According to the Brain Injury Association of America, each year an estimated 1.7 million children and adults in the United States suffer a “traumatic brain injury” (TBI), and another 795,000 individuals sustain an “acquired brain injury” (ABI) from nontraumatic causes. TBIs can affect the function of the brain—affecting thinking, reasoning, and memory. Whether the victim is an adult, a child or an infant, TBIs can have a major impact on individuals and their families.
To raise awareness of traumatic brain injury, the Brain Injury Association of America recognizes National Brain Injury Awareness Month every March.
How to Prevent a Brain Injury
Here are some tips to reduce the chances that you or your family members will have a brain injury.
- Wear a seat belt every time you drive or ride in a motor vehicle.
- Always buckle your child into a child safety seat, booster seat, or seat belt (according to the child's height, weight, and age) in the car.
- Never drive while under the influence of alcohol or drugs.
- Wear a helmet and make sure your children wear helmets when:
- Riding a bike, motorcycle, snowmobile, or all-terrain vehicle;
- Playing a contact sport, such as football, ice hockey, or boxing;
- Using in-line skates or riding a skateboard;
- Batting and running bases in baseball or softball;
- Riding a horse; or
- Skiing or snowboarding.
- Avoid falls in the home by:
- Using a step stool with a grab bar to reach objects on high shelves;
- Installing handrails on stairways;
- Installing window guards to keep young children from falling out of open windows;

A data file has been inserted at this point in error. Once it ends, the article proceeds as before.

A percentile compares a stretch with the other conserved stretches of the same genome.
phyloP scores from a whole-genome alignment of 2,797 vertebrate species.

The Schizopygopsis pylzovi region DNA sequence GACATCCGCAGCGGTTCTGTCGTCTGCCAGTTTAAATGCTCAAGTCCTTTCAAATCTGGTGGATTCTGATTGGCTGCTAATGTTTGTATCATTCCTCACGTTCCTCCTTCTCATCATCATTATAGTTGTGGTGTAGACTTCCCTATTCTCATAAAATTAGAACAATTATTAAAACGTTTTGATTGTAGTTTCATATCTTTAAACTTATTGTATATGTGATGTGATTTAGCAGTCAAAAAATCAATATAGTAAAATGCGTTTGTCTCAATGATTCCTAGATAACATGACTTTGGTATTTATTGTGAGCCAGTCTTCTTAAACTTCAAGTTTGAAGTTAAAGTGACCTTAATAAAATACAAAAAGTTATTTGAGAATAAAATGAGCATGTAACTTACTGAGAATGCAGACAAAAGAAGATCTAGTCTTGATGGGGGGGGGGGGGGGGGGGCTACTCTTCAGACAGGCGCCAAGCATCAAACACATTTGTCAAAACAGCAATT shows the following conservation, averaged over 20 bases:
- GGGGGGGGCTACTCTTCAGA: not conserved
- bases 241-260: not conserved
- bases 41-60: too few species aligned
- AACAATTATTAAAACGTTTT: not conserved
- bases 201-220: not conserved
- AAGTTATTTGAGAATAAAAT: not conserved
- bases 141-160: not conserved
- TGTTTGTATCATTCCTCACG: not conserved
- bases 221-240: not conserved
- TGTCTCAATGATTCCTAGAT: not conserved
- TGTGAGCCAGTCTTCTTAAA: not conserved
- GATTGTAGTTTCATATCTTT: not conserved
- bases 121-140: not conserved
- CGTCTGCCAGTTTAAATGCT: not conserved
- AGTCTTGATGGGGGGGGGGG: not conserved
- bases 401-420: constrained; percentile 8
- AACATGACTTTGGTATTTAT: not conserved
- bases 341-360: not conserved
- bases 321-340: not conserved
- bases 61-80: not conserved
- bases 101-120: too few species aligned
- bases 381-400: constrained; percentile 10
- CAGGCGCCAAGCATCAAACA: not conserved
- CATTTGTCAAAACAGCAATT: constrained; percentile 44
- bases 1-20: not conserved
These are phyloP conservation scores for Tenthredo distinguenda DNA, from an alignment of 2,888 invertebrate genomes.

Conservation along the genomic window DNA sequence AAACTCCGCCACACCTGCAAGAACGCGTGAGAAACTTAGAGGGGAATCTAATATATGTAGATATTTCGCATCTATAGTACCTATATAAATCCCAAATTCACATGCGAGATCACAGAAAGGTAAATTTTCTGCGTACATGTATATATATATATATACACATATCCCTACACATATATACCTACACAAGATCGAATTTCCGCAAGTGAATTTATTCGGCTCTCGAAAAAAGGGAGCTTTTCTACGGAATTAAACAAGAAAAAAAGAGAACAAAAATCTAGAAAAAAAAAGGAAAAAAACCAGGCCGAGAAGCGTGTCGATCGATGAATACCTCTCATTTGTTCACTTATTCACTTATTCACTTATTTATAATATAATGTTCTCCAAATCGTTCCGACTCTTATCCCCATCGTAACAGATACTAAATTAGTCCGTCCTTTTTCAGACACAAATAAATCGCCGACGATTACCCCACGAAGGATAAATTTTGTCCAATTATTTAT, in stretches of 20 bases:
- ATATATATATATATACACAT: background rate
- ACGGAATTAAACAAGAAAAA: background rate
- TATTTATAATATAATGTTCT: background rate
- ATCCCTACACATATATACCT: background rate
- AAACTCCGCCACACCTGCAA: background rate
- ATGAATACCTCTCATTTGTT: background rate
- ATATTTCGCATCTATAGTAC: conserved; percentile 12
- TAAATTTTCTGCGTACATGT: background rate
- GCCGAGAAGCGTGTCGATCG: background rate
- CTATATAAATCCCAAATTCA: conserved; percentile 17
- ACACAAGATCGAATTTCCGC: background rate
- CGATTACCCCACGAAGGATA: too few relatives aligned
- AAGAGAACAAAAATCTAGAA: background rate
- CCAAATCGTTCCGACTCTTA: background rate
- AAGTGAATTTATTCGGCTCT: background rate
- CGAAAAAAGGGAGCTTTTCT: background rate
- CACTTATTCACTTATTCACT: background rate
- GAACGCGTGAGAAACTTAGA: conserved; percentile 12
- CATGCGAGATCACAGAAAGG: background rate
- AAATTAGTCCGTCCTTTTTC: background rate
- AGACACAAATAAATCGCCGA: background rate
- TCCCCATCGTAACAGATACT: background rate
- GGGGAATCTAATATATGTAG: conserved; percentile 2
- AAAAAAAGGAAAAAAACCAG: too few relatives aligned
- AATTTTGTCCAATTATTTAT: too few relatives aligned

- Using safety gates at the top and bottom of stairs when young children are around;
- Removing tripping hazards such as small area rugs and loose electrical cords;
- Using non-slip mats in the bathtub and on shower floors;
- Putting grab bars next to the toilet and in the tub or shower;
- Maintaining a regular exercise program to improve strength, balance, and coordination; and
- Seeing an eye doctor regularly for a vision check to help lower the risk of falling.
- Make sure the surface on your child's playground is made of shock-absorbing material, such as hardwood, mulch, and sand.
- Keep firearms stored unloaded in a locked cabinet or safe. Store bullets in a separate secured location.
When to Call the Doctor: Signs and Symptoms of Brain Injury
Here is a list of common symptoms of a brain injury (concussion). If you or a family member has a head injury and you notice any of the symptoms on the list, call your doctor right away. Describe the injury and symptoms, and ask if you should make an appointment to see your own doctor or another specialist.
Symptoms of a Concussion
- Headaches or neck pain that won’t go away
- Trouble with such mental tasks as remembering, concentrating, or decision-making
- Slow thinking, speaking, acting, or reading
- Getting lost or easily confused
- Feeling tired all the time, having no energy or motivation
- Mood changes (feeling sad or angry for no reason)
- Changes in sleep patterns (sleeping a lot more or having a hard time sleeping)
- Feeling light-headed or dizzy, or losing balance
- An urge to vomit (nausea)
- Increased sensitivity to lights, sounds, or distractions
- Blurred vision or eyes that tire easily
- Loss of sense of smell or taste
- Ringing in the ears
- Feeling tired or listless
- Being irritable or cranky (will not stop crying or cannot be consoled)
- Changes in eating (will not eat or nurse)
- Changes in sleep patterns
- Changes in the way the child plays
- Changes in performance at school
- Lack of interest in favorite toys or activities
- Loss of new skills, such as toilet training
- Loss of balance, unsteady walking
Any brain injury can be a serious matter and can have life-long consequences. Detection early can lead to early treatment and therapy, providing a person the best rate for success.